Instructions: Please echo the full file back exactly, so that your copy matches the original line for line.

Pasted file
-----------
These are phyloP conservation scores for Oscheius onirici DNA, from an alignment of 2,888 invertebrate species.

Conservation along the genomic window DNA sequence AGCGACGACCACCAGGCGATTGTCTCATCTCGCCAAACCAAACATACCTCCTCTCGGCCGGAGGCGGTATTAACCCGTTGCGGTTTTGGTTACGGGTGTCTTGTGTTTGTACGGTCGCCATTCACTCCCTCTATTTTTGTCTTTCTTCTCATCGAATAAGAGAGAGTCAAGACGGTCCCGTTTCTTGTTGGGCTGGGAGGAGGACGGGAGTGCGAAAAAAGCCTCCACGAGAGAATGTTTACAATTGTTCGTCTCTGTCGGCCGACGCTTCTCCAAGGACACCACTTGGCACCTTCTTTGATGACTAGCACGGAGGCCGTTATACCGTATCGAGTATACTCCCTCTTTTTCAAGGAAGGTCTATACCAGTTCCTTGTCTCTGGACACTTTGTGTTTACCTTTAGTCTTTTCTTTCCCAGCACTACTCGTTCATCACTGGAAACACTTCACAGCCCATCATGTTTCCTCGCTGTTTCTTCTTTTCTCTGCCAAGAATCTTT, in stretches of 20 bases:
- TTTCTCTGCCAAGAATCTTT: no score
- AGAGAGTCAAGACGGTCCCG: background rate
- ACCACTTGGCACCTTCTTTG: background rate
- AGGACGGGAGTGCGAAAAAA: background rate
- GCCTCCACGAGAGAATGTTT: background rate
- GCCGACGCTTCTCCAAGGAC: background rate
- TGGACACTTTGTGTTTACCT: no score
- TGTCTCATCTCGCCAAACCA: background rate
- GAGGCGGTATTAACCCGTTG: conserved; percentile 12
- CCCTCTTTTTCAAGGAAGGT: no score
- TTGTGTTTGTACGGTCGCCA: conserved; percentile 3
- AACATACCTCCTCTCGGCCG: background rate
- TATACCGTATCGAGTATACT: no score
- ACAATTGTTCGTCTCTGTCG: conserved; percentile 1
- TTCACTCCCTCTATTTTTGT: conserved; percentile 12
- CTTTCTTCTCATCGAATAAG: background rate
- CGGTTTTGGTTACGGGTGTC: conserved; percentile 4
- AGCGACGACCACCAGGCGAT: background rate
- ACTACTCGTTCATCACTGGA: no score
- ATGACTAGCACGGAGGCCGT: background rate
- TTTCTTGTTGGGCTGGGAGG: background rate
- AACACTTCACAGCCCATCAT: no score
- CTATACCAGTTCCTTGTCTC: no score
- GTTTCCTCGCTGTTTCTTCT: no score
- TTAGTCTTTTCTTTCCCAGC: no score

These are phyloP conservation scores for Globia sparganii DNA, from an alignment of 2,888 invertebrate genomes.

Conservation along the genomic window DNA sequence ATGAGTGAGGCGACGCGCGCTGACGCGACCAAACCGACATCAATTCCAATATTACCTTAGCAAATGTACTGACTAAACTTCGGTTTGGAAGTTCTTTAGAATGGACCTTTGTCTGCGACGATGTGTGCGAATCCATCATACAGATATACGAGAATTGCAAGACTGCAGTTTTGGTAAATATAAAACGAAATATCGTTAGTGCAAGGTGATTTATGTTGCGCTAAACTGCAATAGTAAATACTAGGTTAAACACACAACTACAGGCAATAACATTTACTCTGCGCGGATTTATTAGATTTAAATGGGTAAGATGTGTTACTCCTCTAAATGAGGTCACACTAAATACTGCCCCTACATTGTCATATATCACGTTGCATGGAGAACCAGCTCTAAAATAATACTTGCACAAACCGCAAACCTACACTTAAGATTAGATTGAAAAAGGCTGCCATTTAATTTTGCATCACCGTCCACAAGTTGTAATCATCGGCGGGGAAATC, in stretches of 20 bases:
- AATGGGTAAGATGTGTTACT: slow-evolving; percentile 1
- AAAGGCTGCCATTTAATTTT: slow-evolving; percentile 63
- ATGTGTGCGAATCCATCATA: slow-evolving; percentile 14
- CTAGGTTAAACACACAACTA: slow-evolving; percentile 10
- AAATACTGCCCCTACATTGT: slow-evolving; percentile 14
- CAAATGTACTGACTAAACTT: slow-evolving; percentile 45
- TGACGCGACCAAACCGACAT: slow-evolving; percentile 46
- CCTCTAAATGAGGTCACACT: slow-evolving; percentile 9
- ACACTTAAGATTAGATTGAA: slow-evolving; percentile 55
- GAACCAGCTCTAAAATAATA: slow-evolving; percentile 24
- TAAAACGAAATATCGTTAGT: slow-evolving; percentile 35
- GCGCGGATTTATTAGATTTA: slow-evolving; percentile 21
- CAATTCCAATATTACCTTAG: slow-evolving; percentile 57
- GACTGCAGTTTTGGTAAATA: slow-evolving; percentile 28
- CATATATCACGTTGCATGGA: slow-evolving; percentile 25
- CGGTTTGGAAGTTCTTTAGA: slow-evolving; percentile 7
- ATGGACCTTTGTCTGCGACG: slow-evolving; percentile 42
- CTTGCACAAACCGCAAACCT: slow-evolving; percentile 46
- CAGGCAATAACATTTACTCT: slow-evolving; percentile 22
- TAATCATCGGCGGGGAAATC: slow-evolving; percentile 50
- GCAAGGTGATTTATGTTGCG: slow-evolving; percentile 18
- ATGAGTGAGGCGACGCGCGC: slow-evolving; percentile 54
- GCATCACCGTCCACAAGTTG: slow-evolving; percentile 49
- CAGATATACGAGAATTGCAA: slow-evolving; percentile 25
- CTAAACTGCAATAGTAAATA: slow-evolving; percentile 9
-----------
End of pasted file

These are phyloP conservation scores for Oscheius onirici DNA, from an alignment of 2,888 invertebrate species.

Conservation along the genomic window DNA sequence AGCGACGACCACCAGGCGATTGTCTCATCTCGCCAAACCAAACATACCTCCTCTCGGCCGGAGGCGGTATTAACCCGTTGCGGTTTTGGTTACGGGTGTCTTGTGTTTGTACGGTCGCCATTCACTCCCTCTATTTTTGTCTTTCTTCTCATCGAATAAGAGAGAGTCAAGACGGTCCCGTTTCTTGTTGGGCTGGGAGGAGGACGGGAGTGCGAAAAAAGCCTCCACGAGAGAATGTTTACAATTGTTCGTCTCTGTCGGCCGACGCTTCTCCAAGGACACCACTTGGCACCTTCTTTGATGACTAGCACGGAGGCCGTTATACCGTATCGAGTATACTCCCTCTTTTTCAAGGAAGGTCTATACCAGTTCCTTGTCTCTGGACACTTTGTGTTTACCTTTAGTCTTTTCTTTCCCAGCACTACTCGTTCATCACTGGAAACACTTCACAGCCCATCATGTTTCCTCGCTGTTTCTTCTTTTCTCTGCCAAGAATCTTT, in stretches of 20 bases:
- TTTCTCTGCCAAGAATCTTT: no score
- AGAGAGTCAAGACGGTCCCG: background rate
- ACCACTTGGCACCTTCTTTG: background rate
- AGGACGGGAGTGCGAAAAAA: background rate
- GCCTCCACGAGAGAATGTTT: background rate
- GCCGACGCTTCTCCAAGGAC: background rate
- TGGACACTTTGTGTTTACCT: no score
- TGTCTCATCTCGCCAAACCA: background rate
- GAGGCGGTATTAACCCGTTG: conserved; percentile 12
- CCCTCTTTTTCAAGGAAGGT: no score
- TTGTGTTTGTACGGTCGCCA: conserved; percentile 3
- AACATACCTCCTCTCGGCCG: background rate
- TATACCGTATCGAGTATACT: no score
- ACAATTGTTCGTCTCTGTCG: conserved; percentile 1
- TTCACTCCCTCTATTTTTGT: conserved; percentile 12
- CTTTCTTCTCATCGAATAAG: background rate
- CGGTTTTGGTTACGGGTGTC: conserved; percentile 4
- AGCGACGACCACCAGGCGAT: background rate
- ACTACTCGTTCATCACTGGA: no score
- ATGACTAGCACGGAGGCCGT: background rate
- TTTCTTGTTGGGCTGGGAGG: background rate
- AACACTTCACAGCCCATCAT: no score
- CTATACCAGTTCCTTGTCTC: no score
- GTTTCCTCGCTGTTTCTTCT: no score
- TTAGTCTTTTCTTTCCCAGC: no score

These are phyloP conservation scores for Globia sparganii DNA, from an alignment of 2,888 invertebrate genomes.

Conservation along the genomic window DNA sequence ATGAGTGAGGCGACGCGCGCTGACGCGACCAAACCGACATCAATTCCAATATTACCTTAGCAAATGTACTGACTAAACTTCGGTTTGGAAGTTCTTTAGAATGGACCTTTGTCTGCGACGATGTGTGCGAATCCATCATACAGATATACGAGAATTGCAAGACTGCAGTTTTGGTAAATATAAAACGAAATATCGTTAGTGCAAGGTGATTTATGTTGCGCTAAACTGCAATAGTAAATACTAGGTTAAACACACAACTACAGGCAATAACATTTACTCTGCGCGGATTTATTAGATTTAAATGGGTAAGATGTGTTACTCCTCTAAATGAGGTCACACTAAATACTGCCCCTACATTGTCATATATCACGTTGCATGGAGAACCAGCTCTAAAATAATACTTGCACAAACCGCAAACCTACACTTAAGATTAGATTGAAAAAGGCTGCCATTTAATTTTGCATCACCGTCCACAAGTTGTAATCATCGGCGGGGAAATC, in stretches of 20 bases:
- AATGGGTAAGATGTGTTACT: slow-evolving; percentile 1
- AAAGGCTGCCATTTAATTTT: slow-evolving; percentile 63
- ATGTGTGCGAATCCATCATA: slow-evolving; percentile 14
- CTAGGTTAAACACACAACTA: slow-evolving; percentile 10
- AAATACTGCCCCTACATTGT: slow-evolving; percentile 14
- CAAATGTACTGACTAAACTT: slow-evolving; percentile 45
- TGACGCGACCAAACCGACAT: slow-evolving; percentile 46
- CCTCTAAATGAGGTCACACT: slow-evolving; percentile 9
- ACACTTAAGATTAGATTGAA: slow-evolving; percentile 55
- GAACCAGCTCTAAAATAATA: slow-evolving; percentile 24
- TAAAACGAAATATCGTTAGT: slow-evolving; percentile 35
- GCGCGGATTTATTAGATTTA: slow-evolving; percentile 21
- CAATTCCAATATTACCTTAG: slow-evolving; percentile 57
- GACTGCAGTTTTGGTAAATA: slow-evolving; percentile 28
- CATATATCACGTTGCATGGA: slow-evolving; percentile 25
- CGGTTTGGAAGTTCTTTAGA: slow-evolving; percentile 7
- ATGGACCTTTGTCTGCGACG: slow-evolving; percentile 42
- CTTGCACAAACCGCAAACCT: slow-evolving; percentile 46
- CAGGCAATAACATTTACTCT: slow-evolving; percentile 22
- TAATCATCGGCGGGGAAATC: slow-evolving; percentile 50
- GCAAGGTGATTTATGTTGCG: slow-evolving; percentile 18
- ATGAGTGAGGCGACGCGCGC: slow-evolving; percentile 54
- GCATCACCGTCCACAAGTTG: slow-evolving; percentile 49
- CAGATATACGAGAATTGCAA: slow-evolving; percentile 25
- CTAAACTGCAATAGTAAATA: slow-evolving; percentile 9